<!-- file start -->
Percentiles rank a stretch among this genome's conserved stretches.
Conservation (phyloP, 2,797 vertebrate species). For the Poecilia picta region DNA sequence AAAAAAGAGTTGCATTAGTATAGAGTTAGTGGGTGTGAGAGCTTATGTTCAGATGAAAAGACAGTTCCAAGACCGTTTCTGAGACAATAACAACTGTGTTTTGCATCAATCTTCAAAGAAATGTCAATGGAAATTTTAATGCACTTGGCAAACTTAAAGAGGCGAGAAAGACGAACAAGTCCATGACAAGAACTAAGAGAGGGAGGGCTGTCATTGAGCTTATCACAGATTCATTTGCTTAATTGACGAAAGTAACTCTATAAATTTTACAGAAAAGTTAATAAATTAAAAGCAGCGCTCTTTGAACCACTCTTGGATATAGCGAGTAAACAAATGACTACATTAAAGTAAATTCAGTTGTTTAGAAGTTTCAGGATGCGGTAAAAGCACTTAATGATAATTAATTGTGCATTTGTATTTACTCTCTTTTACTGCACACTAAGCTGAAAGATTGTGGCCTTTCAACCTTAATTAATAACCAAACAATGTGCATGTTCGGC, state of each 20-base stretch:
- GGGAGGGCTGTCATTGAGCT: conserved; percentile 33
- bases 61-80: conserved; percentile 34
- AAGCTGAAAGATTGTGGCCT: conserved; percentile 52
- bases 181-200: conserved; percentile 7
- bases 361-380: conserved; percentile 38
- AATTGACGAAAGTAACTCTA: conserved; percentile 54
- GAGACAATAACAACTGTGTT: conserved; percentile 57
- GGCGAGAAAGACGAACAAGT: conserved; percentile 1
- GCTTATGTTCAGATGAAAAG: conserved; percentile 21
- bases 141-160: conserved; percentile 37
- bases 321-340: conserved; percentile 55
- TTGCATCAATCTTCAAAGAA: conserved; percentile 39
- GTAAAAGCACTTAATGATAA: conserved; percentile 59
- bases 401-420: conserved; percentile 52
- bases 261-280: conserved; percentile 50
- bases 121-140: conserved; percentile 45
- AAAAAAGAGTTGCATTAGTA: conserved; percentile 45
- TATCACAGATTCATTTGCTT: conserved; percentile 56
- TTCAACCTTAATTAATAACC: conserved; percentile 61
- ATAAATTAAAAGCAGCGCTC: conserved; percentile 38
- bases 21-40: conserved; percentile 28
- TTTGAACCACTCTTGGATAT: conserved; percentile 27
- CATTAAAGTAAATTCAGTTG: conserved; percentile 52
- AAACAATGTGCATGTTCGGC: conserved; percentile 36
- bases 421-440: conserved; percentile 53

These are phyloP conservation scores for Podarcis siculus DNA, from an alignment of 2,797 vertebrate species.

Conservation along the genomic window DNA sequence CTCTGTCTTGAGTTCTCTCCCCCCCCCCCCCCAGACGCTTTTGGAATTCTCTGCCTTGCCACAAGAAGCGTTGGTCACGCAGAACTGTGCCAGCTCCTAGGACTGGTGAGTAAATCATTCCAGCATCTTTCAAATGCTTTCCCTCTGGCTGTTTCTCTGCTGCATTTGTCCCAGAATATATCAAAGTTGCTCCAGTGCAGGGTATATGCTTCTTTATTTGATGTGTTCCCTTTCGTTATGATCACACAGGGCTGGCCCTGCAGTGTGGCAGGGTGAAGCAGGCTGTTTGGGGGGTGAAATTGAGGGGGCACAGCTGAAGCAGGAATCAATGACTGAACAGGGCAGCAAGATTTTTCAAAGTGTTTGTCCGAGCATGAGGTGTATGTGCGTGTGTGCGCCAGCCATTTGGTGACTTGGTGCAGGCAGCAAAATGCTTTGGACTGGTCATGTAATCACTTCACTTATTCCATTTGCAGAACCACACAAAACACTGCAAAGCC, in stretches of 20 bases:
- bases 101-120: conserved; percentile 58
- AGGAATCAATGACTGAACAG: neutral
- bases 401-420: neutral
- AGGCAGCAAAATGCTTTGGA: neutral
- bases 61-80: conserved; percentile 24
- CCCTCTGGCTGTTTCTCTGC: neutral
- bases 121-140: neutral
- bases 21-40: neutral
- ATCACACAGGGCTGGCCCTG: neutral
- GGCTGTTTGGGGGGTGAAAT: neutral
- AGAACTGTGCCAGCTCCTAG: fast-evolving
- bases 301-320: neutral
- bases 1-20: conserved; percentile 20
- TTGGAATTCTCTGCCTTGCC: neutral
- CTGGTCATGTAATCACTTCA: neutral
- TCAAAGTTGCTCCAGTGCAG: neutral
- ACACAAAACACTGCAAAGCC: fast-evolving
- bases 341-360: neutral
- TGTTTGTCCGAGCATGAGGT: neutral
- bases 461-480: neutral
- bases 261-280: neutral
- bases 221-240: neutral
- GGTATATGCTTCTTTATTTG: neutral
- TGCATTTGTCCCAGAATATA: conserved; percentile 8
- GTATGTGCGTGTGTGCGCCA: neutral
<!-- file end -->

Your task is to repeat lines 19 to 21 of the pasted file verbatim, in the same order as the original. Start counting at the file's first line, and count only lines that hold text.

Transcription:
- AAAAAAGAGTTGCATTAGTA: conserved; percentile 45
- TATCACAGATTCATTTGCTT: conserved; percentile 56
- TTCAACCTTAATTAATAACC: conserved; percentile 61